People come into BONeJOUR everyday and ask me for recommendations for dog food. Over the last 3 years here, I've made it a point to learn as much as possible about the pet food industry, so that I can help you choose the best food for your dog or cat! Now I can use this blog to help keep you informed, but as always, feel free to stop by or give me a call so we can discuss your pet's unique needs. (This is generally dog-specific, but most of the info here can apply to cat food as well!)
This is slightly dumbed down, but I’m going to say there are basically 3 categories of dog foods. Economy/Generic, Premium, Super-Premium/Natural/Holistic/Organic. Let’s start with the gross stuff...
Economy / Generic Dog Food - (Grocery Store Brands, Old Roy, Purina, Pedigree, Purina, Beneful) WARNING: This is really yucky. Those with weak stomachs may just want to skip it.
Generic dog food can often be lower in nutrients and higher in fat products. This is stuff you buy in the grocery store or the corner store. From the generic Acme brand to Purina One, they are all in the bottom category.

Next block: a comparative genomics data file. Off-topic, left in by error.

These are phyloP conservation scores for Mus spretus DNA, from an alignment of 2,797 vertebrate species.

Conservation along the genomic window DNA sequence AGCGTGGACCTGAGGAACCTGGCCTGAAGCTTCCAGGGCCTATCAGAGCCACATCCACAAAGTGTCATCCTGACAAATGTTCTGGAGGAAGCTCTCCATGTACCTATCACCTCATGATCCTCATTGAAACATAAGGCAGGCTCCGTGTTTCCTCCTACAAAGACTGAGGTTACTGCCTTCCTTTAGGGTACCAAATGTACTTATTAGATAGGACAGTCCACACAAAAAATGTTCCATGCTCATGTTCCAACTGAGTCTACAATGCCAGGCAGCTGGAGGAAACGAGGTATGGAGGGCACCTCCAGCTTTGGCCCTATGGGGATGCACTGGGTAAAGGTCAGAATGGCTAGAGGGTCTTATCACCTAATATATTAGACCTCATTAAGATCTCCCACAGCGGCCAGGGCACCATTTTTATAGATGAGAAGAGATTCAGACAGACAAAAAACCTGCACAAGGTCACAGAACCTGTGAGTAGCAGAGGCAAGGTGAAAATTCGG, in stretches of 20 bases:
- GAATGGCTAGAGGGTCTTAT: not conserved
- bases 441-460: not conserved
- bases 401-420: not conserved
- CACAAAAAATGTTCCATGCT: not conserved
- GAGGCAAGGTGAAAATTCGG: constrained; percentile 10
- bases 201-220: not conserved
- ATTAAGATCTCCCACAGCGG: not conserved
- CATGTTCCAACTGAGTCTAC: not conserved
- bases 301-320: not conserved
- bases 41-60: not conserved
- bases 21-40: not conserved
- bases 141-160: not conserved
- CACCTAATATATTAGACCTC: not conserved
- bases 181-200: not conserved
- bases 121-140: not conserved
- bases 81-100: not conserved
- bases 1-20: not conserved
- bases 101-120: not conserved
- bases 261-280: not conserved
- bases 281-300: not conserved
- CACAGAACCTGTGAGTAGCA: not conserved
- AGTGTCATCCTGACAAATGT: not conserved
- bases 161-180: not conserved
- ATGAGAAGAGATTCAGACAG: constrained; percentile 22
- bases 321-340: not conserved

Why are they so bad? Well, one major reason is their source of meats. Instead of the whole meats their beautiful labels and thousand-dollar commercials show, they are using meat by-products. These are basically the leftovers of the meat industry, otherwise known as Specified Risk Materials, bits of animals humans don’t eat (feathers, beaks, guts, etc) or 4D meats. The 4-D's are dead, diseased, drugged, and downed meat producing animals. Told you it was disgusting! STAY AWAY FROM BY-PRODUCTS!
Another reason to avoid generic brands is the percentage of meat to “fillers”. Dogs are omnivores that need a large amount of meat protein in their diets, and cats are true carnivores. Our pets have difficulty processing certain grains, and definitely should not be getting their protein from animal sources such as corn gluten, which is what most of these brands use to pump up their protein percentages.
Foods in this category often change depending on what type of meat is cheaper. This can wreak havoc on a dog’s digestive system. They often contain artificial colorings and flavorings, which your dog could care less about. These foods contain chemical preservatives and fillers like wheat, corn and soy.
We don’t carry any economy/generic foods here at BONeJOUR, and I urge you not to feed your pet any food in this category.
Premium Dog Food - (Hill’s Science Diet, Nutro, Iams)